You mean nobody uses a non-compositing window manager anymore (at least according to your joke)?
Hi @gordon ,
For a while I have a script running that logs and restarts mate-panel if wnck-applet crashes (idem for screensaver).
wo 15 sep 2021 11:20:22 CEST
2012291 ? 00:00:19 wnck-applet
3682627 ? 00:00:00 mate-screensave
screensaver died at 2021-09-12 19:49
screensaver died at 2021-09-14 10:54
screensaver died at 2021-09-15 06:36
wnck-applet died at 2021-09-10 18:05
wnck-applet died at 2021-09-11 02:23
wnck-applet died at 2021-09-11 02:26
wnck-applet died at 2021-09-11 15:25
wnck-applet died at 2021-09-11 16:00
wnck-applet died at 2021-09-11 21:57
wnck-applet died at 2021-09-12 19:49
When I applied your tip of 'Hide thumbnails on hover', wnck-applet stopped crashing (note the date on top and the last "wnck-applet died" entry)
so it really worked, but I wonder why.
I persume the wnck-applet is a child of mate-panel and a kind of host for panel-applets (if it crashes, all applets disappear except mate-panel).
I persume that 'Hide thumbnails on hover' does work at this moment to prevent wnck-applet from crashing but that also implies that every applet (now or in the future) could potentially crash wnck-applet in the same way.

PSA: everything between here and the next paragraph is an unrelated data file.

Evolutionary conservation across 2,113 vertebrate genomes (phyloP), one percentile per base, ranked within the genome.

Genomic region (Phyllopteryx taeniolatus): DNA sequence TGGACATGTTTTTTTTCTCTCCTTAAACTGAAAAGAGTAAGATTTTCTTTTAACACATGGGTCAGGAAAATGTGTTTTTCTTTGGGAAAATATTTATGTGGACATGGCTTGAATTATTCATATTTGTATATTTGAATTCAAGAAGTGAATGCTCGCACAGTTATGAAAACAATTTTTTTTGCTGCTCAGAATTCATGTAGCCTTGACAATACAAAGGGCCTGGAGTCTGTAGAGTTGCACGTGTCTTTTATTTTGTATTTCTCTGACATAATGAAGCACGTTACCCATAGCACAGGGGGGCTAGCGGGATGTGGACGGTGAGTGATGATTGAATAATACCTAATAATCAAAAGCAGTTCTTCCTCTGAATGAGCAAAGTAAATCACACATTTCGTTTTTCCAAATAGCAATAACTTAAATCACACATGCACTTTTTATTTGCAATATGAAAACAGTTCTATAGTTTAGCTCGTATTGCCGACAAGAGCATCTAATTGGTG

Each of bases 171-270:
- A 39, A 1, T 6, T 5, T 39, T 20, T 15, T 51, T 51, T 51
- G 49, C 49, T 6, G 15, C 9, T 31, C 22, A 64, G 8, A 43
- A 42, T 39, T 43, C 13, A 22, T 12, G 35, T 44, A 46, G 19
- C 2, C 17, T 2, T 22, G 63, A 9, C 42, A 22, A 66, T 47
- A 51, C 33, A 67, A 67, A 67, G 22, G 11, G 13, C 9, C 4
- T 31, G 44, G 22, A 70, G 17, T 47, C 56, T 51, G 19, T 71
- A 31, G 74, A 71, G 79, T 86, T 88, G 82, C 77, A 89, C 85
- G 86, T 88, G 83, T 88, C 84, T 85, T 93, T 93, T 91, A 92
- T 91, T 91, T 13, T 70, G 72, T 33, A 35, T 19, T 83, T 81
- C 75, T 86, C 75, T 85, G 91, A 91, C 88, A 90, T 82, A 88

Is this correct or am I missing something ?
@carlo , The Acer D270 uses a Intel Atom N2600 CPU which has a Proprietary Closed Source GPU on board": . The PowerVR SGX545 named Graphics Media Accelerator 3600.
It could be that MINT installs the proprietary driver directly and ubuntu installs only the reverse engineered stub that only has the basic functions.
This could be the reason why ubuntu-MATE is slower on your netbook than MINT.
If you want to know for sure you could compare the list of loaded modules (lsmod) to check if this is correct.
Thank you so much! I will try as soon as possible
Here's a little background information on how panel applets work.
The way Ubuntu MATE is built (right now -- this may change someday, as I'll explain above), most applets are built as separate programs from the panel itself. The clock, depending on the version of Ubuntu MATE and the panel layout, might be drawn by a program / process called
clock-applet. Usually, one program handles one applet or type of applet at a time.